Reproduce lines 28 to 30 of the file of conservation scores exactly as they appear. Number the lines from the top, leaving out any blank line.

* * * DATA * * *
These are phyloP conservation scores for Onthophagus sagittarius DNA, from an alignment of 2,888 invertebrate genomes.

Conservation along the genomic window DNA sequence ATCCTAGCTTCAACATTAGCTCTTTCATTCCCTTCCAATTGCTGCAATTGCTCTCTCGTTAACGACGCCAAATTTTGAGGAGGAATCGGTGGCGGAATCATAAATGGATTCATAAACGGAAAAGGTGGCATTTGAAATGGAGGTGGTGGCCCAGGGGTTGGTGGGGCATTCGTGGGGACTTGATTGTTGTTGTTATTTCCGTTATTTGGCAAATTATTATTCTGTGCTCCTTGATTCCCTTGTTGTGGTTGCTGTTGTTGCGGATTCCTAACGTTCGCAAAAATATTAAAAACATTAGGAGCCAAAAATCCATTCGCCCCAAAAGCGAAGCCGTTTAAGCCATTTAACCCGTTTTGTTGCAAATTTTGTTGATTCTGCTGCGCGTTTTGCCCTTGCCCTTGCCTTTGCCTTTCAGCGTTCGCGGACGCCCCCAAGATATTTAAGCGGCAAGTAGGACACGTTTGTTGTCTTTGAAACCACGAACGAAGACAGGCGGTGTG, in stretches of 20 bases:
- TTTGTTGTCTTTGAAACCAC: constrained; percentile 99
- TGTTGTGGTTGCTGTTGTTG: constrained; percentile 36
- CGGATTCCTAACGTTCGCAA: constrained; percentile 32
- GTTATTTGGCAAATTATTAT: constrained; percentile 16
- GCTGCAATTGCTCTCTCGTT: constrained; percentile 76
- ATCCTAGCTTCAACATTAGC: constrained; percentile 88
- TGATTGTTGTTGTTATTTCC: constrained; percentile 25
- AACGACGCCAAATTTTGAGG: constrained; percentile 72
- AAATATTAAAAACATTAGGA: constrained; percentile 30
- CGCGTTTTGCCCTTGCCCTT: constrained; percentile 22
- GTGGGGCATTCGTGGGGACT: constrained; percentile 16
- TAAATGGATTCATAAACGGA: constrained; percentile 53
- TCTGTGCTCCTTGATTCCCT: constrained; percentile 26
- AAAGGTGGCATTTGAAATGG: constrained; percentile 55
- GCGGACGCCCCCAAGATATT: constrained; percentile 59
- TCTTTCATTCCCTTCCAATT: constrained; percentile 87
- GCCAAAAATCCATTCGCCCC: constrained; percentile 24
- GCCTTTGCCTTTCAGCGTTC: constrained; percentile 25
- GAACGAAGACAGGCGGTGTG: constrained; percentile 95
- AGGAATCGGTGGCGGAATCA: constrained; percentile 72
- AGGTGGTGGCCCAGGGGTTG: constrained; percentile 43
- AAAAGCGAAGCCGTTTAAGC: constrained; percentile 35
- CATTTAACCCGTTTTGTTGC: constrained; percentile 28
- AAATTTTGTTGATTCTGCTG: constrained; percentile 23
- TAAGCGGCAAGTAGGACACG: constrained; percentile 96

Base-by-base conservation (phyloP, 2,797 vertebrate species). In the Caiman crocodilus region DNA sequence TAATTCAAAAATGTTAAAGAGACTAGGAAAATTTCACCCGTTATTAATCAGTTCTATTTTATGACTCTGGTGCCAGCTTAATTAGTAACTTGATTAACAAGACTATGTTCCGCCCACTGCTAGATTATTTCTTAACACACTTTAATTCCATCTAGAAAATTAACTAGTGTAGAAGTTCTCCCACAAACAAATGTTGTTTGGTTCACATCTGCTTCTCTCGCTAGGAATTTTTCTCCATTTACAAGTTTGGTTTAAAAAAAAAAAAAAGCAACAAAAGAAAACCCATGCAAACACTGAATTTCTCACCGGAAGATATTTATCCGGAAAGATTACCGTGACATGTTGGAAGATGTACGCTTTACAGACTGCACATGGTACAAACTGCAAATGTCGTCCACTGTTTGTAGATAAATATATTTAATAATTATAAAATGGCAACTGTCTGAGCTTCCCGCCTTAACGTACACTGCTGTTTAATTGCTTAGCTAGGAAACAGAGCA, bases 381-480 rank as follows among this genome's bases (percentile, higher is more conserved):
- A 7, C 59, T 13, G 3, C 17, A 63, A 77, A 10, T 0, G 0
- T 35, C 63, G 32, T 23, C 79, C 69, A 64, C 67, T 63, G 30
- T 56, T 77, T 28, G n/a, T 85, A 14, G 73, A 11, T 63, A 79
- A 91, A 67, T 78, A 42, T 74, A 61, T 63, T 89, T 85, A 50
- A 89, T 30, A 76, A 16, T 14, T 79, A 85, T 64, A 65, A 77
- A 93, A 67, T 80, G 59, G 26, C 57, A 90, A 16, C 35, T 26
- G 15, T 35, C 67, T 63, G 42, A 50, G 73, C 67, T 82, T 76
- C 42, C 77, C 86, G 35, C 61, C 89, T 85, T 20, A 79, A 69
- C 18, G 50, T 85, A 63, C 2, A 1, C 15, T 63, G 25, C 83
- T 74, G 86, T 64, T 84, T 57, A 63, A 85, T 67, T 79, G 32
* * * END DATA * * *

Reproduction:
Base-by-base conservation (phyloP, 2,797 vertebrate species). In the Caiman crocodilus region DNA sequence TAATTCAAAAATGTTAAAGAGACTAGGAAAATTTCACCCGTTATTAATCAGTTCTATTTTATGACTCTGGTGCCAGCTTAATTAGTAACTTGATTAACAAGACTATGTTCCGCCCACTGCTAGATTATTTCTTAACACACTTTAATTCCATCTAGAAAATTAACTAGTGTAGAAGTTCTCCCACAAACAAATGTTGTTTGGTTCACATCTGCTTCTCTCGCTAGGAATTTTTCTCCATTTACAAGTTTGGTTTAAAAAAAAAAAAAAGCAACAAAAGAAAACCCATGCAAACACTGAATTTCTCACCGGAAGATATTTATCCGGAAAGATTACCGTGACATGTTGGAAGATGTACGCTTTACAGACTGCACATGGTACAAACTGCAAATGTCGTCCACTGTTTGTAGATAAATATATTTAATAATTATAAAATGGCAACTGTCTGAGCTTCCCGCCTTAACGTACACTGCTGTTTAATTGCTTAGCTAGGAAACAGAGCA, bases 381-480 rank as follows among this genome's bases (percentile, higher is more conserved):
- A 7, C 59, T 13, G 3, C 17, A 63, A 77, A 10, T 0, G 0
- T 35, C 63, G 32, T 23, C 79, C 69, A 64, C 67, T 63, G 30